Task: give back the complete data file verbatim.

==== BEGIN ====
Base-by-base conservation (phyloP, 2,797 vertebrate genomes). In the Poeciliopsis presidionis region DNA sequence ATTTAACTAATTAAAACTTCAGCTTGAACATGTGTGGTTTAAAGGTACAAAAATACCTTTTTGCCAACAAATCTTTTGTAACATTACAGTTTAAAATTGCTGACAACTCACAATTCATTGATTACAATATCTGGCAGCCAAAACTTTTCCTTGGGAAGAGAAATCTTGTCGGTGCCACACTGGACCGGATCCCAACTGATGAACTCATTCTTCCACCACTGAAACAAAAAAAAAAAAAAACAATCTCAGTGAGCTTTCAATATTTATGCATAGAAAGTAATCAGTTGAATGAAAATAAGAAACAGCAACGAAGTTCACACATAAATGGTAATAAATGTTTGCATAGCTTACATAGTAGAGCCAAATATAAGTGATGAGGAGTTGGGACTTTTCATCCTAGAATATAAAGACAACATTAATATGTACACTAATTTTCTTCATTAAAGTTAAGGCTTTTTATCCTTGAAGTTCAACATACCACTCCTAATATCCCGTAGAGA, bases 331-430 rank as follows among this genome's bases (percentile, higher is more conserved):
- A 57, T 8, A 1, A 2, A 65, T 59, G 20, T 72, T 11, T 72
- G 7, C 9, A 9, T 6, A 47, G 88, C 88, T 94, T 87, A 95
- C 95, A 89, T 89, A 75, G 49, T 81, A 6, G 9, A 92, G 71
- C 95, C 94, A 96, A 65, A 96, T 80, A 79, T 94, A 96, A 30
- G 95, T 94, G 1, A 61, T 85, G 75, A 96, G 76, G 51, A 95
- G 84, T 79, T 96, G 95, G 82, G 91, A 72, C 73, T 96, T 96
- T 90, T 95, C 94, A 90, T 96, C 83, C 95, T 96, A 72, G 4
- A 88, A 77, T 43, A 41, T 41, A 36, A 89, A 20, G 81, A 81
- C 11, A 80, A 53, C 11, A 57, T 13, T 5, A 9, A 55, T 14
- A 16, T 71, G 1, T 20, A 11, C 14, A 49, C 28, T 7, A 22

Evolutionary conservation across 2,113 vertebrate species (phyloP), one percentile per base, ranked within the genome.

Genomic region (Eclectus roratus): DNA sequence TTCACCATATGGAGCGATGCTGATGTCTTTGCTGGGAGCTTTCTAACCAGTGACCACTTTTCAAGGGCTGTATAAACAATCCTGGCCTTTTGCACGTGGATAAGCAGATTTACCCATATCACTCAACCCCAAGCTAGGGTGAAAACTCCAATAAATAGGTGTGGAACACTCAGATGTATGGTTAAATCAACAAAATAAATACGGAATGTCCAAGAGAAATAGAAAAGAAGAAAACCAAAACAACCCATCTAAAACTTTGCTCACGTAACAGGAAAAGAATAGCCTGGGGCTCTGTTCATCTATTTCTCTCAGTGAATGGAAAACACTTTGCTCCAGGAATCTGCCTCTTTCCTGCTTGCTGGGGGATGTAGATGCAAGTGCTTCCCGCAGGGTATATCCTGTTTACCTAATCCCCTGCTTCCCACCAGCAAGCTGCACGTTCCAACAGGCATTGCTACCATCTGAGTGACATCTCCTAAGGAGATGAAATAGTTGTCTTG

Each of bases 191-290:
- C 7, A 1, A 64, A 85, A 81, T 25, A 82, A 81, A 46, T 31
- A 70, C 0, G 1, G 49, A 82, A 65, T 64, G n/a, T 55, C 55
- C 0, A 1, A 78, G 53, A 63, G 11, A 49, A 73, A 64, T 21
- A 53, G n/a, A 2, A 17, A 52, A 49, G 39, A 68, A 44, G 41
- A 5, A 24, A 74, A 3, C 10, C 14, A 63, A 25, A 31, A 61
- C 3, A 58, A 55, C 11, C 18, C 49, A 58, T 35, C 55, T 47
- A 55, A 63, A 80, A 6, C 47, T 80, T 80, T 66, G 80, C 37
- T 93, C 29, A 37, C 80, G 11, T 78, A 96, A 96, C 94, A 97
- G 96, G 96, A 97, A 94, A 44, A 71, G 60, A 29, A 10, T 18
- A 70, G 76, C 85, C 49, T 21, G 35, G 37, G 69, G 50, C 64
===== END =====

Base-by-base conservation (phyloP, 2,797 vertebrate genomes). In the Poeciliopsis presidionis region DNA sequence ATTTAACTAATTAAAACTTCAGCTTGAACATGTGTGGTTTAAAGGTACAAAAATACCTTTTTGCCAACAAATCTTTTGTAACATTACAGTTTAAAATTGCTGACAACTCACAATTCATTGATTACAATATCTGGCAGCCAAAACTTTTCCTTGGGAAGAGAAATCTTGTCGGTGCCACACTGGACCGGATCCCAACTGATGAACTCATTCTTCCACCACTGAAACAAAAAAAAAAAAAAACAATCTCAGTGAGCTTTCAATATTTATGCATAGAAAGTAATCAGTTGAATGAAAATAAGAAACAGCAACGAAGTTCACACATAAATGGTAATAAATGTTTGCATAGCTTACATAGTAGAGCCAAATATAAGTGATGAGGAGTTGGGACTTTTCATCCTAGAATATAAAGACAACATTAATATGTACACTAATTTTCTTCATTAAAGTTAAGGCTTTTTATCCTTGAAGTTCAACATACCACTCCTAATATCCCGTAGAGA, bases 331-430 rank as follows among this genome's bases (percentile, higher is more conserved):
- A 57, T 8, A 1, A 2, A 65, T 59, G 20, T 72, T 11, T 72
- G 7, C 9, A 9, T 6, A 47, G 88, C 88, T 94, T 87, A 95
- C 95, A 89, T 89, A 75, G 49, T 81, A 6, G 9, A 92, G 71
- C 95, C 94, A 96, A 65, A 96, T 80, A 79, T 94, A 96, A 30
- G 95, T 94, G 1, A 61, T 85, G 75, A 96, G 76, G 51, A 95
- G 84, T 79, T 96, G 95, G 82, G 91, A 72, C 73, T 96, T 96
- T 90, T 95, C 94, A 90, T 96, C 83, C 95, T 96, A 72, G 4
- A 88, A 77, T 43, A 41, T 41, A 36, A 89, A 20, G 81, A 81
- C 11, A 80, A 53, C 11, A 57, T 13, T 5, A 9, A 55, T 14
- A 16, T 71, G 1, T 20, A 11, C 14, A 49, C 28, T 7, A 22

Evolutionary conservation across 2,113 vertebrate species (phyloP), one percentile per base, ranked within the genome.

Genomic region (Eclectus roratus): DNA sequence TTCACCATATGGAGCGATGCTGATGTCTTTGCTGGGAGCTTTCTAACCAGTGACCACTTTTCAAGGGCTGTATAAACAATCCTGGCCTTTTGCACGTGGATAAGCAGATTTACCCATATCACTCAACCCCAAGCTAGGGTGAAAACTCCAATAAATAGGTGTGGAACACTCAGATGTATGGTTAAATCAACAAAATAAATACGGAATGTCCAAGAGAAATAGAAAAGAAGAAAACCAAAACAACCCATCTAAAACTTTGCTCACGTAACAGGAAAAGAATAGCCTGGGGCTCTGTTCATCTATTTCTCTCAGTGAATGGAAAACACTTTGCTCCAGGAATCTGCCTCTTTCCTGCTTGCTGGGGGATGTAGATGCAAGTGCTTCCCGCAGGGTATATCCTGTTTACCTAATCCCCTGCTTCCCACCAGCAAGCTGCACGTTCCAACAGGCATTGCTACCATCTGAGTGACATCTCCTAAGGAGATGAAATAGTTGTCTTG

Each of bases 191-290:
- C 7, A 1, A 64, A 85, A 81, T 25, A 82, A 81, A 46, T 31
- A 70, C 0, G 1, G 49, A 82, A 65, T 64, G n/a, T 55, C 55
- C 0, A 1, A 78, G 53, A 63, G 11, A 49, A 73, A 64, T 21
- A 53, G n/a, A 2, A 17, A 52, A 49, G 39, A 68, A 44, G 41
- A 5, A 24, A 74, A 3, C 10, C 14, A 63, A 25, A 31, A 61
- C 3, A 58, A 55, C 11, C 18, C 49, A 58, T 35, C 55, T 47
- A 55, A 63, A 80, A 6, C 47, T 80, T 80, T 66, G 80, C 37
- T 93, C 29, A 37, C 80, G 11, T 78, A 96, A 96, C 94, A 97
- G 96, G 96, A 97, A 94, A 44, A 71, G 60, A 29, A 10, T 18
- A 70, G 76, C 85, C 49, T 21, G 35, G 37, G 69, G 50, C 64